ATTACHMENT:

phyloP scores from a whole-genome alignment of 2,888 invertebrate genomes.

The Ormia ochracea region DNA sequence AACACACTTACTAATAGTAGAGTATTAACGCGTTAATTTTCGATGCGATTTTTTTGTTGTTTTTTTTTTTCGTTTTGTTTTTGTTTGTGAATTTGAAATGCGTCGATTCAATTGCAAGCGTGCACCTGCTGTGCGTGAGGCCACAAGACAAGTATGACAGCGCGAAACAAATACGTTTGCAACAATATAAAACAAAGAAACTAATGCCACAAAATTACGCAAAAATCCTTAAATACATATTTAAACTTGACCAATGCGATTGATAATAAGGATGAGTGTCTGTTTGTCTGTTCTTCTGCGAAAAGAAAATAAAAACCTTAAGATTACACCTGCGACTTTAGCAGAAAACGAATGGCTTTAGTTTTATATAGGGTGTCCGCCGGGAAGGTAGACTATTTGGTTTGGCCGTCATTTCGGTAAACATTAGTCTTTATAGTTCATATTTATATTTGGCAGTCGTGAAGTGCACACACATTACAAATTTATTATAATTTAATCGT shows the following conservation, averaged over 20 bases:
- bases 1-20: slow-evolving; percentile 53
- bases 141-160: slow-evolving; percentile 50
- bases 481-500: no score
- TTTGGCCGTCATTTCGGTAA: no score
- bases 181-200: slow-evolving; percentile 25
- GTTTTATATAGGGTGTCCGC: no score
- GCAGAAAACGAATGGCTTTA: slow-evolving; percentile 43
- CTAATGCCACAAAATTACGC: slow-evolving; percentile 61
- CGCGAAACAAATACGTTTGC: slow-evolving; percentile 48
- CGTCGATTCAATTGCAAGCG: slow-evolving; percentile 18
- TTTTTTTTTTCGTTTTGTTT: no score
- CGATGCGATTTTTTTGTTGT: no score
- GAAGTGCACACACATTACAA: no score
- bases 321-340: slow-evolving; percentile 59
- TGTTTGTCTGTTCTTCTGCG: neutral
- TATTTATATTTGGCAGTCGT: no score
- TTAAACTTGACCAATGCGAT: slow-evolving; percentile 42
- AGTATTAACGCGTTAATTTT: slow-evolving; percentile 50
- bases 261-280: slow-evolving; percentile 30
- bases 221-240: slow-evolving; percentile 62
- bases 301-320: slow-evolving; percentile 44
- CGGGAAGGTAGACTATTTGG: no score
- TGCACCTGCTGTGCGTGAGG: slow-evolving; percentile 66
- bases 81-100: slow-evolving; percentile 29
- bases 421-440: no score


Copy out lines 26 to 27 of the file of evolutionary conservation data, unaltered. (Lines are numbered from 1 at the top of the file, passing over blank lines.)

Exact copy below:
- bases 81-100: slow-evolving; percentile 29
- bases 421-440: no score